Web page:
We faced three river crossings in our excursion the next day to the small town of Cerro Colorado. After following the Rio Batopilas up-river past cactus, oak, bougainvilleas and mesquite, we found a wide-open spot to cross. Balancing my bike on my shoulder, I carefully picked my way over slippery stones and cut through quick currents that swirled up to my knees. Later, I spotted two Tarahumara girls, dressed in traditional garb of multi-colored woven dresses. They had appeared seemingly out of nowhere, but then I realized that the 6-year-olds had scrambled down a steep wall of boulders from the cliffs above to ask us for dulces and plumas — candy and pens.
For our last daytrip from Batopilas, we rode our bikes to Mission Satevó, which was built on the canyon floor nearly 400 years ago by the Jesuits. Known as the “Lost Mission” because few records exist to describe its existence, it is one of the canyon’s best-preserved missions. As the only mountain bikers in town, we were quite popular with a band of local kids, whom we let test ride our bikes. Storm clouds were gathering, so we quickly set off on our 5-mile return trip to Batopilas. We got stuck in a traffic jam, trailing a yellow earth-mover that crawled toward town. It was impossible for us to pass without risking becoming another cross on the roadside. We barely made it back before the skies unleashed a downpour that lasted through the night.
The rooster’s crow at 5 a.m. alerted me that it was time to start our final day of cycling, an epic ride of 42-miles from the belly of the canyon to a town beyond its rim, with more than 7,000-feet of elevation gain — quite a dramatic change from our usual mileage of 15 to 20 miles a day. I set out before dawn, equipped with a heavy backpack stuffed with a plastic water bladder, extra clothing and leftover breakfast, a few homemade tortillas filled with scrambled eggs and black beans. The canyon floor slowly receded as I huffed and puffed up the mountainside, pushing my aerobic endurance to the limit. Only after I had reached the chilly forest on top, where I spotted patches of snow, did I succumb to exhaustion. I stopped and waited for the support vehicle to scoop me up for the long drive toward El Paso. It was the most satisfying climb I had ever experienced on a bike.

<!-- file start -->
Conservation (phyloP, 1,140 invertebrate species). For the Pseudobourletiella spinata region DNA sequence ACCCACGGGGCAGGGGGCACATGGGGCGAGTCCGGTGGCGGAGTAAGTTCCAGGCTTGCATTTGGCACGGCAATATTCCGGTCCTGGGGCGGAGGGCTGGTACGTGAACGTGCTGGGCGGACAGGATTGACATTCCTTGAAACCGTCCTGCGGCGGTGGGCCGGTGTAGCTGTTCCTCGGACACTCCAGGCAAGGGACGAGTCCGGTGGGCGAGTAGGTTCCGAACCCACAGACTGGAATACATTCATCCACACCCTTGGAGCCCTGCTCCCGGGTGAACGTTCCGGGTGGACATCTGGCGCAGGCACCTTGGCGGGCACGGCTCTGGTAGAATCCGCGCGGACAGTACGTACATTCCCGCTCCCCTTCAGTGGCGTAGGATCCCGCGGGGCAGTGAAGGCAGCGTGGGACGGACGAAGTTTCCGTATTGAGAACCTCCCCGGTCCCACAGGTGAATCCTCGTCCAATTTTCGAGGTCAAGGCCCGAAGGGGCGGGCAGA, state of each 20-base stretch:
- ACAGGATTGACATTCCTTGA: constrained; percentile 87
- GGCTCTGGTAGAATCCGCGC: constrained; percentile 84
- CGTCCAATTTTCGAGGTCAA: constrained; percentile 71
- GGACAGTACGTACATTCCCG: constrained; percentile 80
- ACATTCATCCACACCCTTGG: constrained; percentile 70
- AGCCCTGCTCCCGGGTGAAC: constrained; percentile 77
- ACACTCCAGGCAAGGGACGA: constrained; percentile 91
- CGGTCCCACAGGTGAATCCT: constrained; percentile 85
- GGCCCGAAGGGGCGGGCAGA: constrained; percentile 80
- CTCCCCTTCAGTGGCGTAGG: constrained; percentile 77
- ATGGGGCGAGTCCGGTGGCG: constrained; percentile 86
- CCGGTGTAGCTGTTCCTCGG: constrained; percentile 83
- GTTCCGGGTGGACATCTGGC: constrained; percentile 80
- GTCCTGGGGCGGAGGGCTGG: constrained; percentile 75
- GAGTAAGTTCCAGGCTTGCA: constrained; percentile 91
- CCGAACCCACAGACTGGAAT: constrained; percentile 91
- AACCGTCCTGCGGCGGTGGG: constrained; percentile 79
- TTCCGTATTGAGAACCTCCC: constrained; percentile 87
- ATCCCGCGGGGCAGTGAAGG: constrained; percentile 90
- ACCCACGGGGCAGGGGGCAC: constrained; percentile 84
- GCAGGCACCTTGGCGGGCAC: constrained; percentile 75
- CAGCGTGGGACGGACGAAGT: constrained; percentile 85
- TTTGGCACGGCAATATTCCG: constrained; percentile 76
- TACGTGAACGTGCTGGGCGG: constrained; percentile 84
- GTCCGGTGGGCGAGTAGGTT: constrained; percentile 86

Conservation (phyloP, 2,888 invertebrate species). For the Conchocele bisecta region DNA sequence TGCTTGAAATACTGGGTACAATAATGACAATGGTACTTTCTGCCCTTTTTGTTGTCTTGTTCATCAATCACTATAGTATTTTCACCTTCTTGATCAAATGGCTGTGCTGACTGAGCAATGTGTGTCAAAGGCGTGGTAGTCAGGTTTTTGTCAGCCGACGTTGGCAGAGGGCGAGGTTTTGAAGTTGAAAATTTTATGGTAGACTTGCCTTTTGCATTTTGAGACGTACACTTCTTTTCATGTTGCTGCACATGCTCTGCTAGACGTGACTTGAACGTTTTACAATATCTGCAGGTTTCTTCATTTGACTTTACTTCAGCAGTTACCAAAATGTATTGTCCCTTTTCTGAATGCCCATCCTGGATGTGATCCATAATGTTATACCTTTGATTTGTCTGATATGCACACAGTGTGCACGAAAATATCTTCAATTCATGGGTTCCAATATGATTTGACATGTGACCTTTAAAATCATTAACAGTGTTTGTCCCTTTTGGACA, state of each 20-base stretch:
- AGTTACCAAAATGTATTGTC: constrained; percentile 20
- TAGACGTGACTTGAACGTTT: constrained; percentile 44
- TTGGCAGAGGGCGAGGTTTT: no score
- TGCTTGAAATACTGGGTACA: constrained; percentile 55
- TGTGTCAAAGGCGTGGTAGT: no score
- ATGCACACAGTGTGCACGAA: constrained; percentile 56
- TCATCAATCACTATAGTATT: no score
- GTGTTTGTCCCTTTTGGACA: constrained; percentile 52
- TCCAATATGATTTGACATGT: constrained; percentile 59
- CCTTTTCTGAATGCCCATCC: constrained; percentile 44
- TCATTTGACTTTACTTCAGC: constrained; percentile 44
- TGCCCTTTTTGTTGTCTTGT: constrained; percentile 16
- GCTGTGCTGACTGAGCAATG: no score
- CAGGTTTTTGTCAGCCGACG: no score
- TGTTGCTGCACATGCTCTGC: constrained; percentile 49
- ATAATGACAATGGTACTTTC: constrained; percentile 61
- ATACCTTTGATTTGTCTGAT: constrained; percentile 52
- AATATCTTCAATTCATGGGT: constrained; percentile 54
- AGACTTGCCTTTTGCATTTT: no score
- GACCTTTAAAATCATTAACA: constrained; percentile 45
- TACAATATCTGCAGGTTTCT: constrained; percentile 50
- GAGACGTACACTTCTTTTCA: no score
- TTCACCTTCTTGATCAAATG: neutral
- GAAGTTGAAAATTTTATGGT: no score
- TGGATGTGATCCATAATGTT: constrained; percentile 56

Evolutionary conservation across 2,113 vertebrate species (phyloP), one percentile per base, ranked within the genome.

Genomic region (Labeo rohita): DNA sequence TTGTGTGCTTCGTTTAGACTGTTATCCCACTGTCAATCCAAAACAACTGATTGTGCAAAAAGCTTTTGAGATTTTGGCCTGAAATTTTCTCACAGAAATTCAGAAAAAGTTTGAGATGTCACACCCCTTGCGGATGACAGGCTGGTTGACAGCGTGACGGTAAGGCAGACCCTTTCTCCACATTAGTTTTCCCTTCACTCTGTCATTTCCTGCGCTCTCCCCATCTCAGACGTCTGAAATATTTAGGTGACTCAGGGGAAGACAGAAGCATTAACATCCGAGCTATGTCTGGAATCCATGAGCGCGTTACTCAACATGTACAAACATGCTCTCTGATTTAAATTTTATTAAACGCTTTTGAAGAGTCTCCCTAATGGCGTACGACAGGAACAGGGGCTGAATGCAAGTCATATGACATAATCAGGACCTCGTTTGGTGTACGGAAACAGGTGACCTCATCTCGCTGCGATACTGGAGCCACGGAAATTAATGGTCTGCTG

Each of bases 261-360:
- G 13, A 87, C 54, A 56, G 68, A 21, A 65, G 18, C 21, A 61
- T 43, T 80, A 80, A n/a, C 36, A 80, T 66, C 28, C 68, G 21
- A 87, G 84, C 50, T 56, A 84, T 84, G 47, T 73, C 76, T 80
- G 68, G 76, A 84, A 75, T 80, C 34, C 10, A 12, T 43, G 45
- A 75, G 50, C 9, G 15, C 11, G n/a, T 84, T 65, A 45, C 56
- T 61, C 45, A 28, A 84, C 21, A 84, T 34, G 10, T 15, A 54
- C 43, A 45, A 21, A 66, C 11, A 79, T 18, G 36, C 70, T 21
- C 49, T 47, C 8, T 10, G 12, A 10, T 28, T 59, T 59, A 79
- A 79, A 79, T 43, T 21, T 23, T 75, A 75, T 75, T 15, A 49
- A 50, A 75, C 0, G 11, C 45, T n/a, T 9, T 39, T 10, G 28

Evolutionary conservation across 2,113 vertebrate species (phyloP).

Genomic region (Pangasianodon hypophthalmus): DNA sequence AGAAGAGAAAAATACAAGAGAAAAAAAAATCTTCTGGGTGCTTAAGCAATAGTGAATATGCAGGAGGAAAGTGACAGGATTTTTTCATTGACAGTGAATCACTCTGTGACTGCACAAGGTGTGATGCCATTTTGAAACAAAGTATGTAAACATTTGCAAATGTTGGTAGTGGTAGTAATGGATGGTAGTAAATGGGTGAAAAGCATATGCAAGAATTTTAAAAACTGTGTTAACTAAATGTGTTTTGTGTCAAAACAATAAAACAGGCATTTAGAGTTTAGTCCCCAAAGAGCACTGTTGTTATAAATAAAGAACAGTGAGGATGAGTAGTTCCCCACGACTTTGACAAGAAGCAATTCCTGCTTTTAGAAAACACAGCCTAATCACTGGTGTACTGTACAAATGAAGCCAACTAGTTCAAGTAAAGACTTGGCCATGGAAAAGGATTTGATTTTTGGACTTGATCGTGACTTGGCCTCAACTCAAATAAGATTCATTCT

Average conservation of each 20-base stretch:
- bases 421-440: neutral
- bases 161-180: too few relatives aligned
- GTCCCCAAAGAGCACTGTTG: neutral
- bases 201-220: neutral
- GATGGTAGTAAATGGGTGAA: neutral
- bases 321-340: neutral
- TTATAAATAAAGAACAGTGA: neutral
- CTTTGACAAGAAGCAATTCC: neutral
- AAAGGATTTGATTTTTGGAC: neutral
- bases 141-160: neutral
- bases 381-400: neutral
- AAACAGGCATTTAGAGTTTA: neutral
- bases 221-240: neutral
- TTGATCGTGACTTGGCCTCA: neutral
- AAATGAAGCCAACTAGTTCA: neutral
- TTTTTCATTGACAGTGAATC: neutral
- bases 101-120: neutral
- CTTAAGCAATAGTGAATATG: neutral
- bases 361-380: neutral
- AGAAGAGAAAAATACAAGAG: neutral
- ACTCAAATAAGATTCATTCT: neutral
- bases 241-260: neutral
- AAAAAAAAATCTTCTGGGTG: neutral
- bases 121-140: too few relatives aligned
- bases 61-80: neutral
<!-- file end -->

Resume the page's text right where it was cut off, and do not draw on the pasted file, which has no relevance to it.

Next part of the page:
Our Copper Canyon bike trip in 2003 turned out to be World Trek Expedition’s last tour because the company president died unexpectedly a month later at age 33 during a trip to Thailand. Fortunately, a number of other companies, including Western Spirit, REI Adventures and Nichols Expeditions, conduct mountain bike trips to Copper Canyon.
“It’s an amazing back country trip,” said Ashley Korenblat, president of Western Spirit, a Moab tour company that began offering Copper Canyon trips in 2004.
“There are very few places you can descend that far into a canyon in one day,” said Western Spirit guide Scott Davis. “The topography and culture are what appeal to people. From a mountain biker’s point of view, we are riding on the Tarahumara Indian trails that have been used for thousands of years. They are completely perfect for mountain biking. The single track is unbelievable.”
Long a favorite destination for experienced back country hikers and train enthusiasts, Copper Canyon is becoming a magnet for cyclists, as interest in riding there spreads from a circle of hard-core mountain bikers to a wider community of recreational riders. To explore the depths of the majestic Copper Canyon, a bicycle may be the best way to experience a trip that feels like a journey back in time.
If You Go:
Most mountain bike trips are run in October, November, January, February and March. (The rainy season is July-August). The canyon area ranges in elevation from 1640 feet in Batopilas to 7875 feet in Creel. Weather and temperature conditions vary — it can be 20-25 degrees warmer on the canyon floor than on the rim.
Starting and ending in El Paso, Texas, this is a back country trip with an emphasis on singletrack trails; (800) 845-2453, www.westernspirit.com.
The seven-day trip which includes hiking begins and ends in Chihuahua, Mexico; (800)648-8488, www.nicholsexpeditions.com.
This nine-day trip, starting and ending in Los Mochis, Mexico, includes a first-class train ride, hiking and mountain biking; (800) 622-2236, www.REIadventures.com.
For general travel information in Copper Canyon, including train travel schedule and fares, visit www.coppercanyon-mexico.com.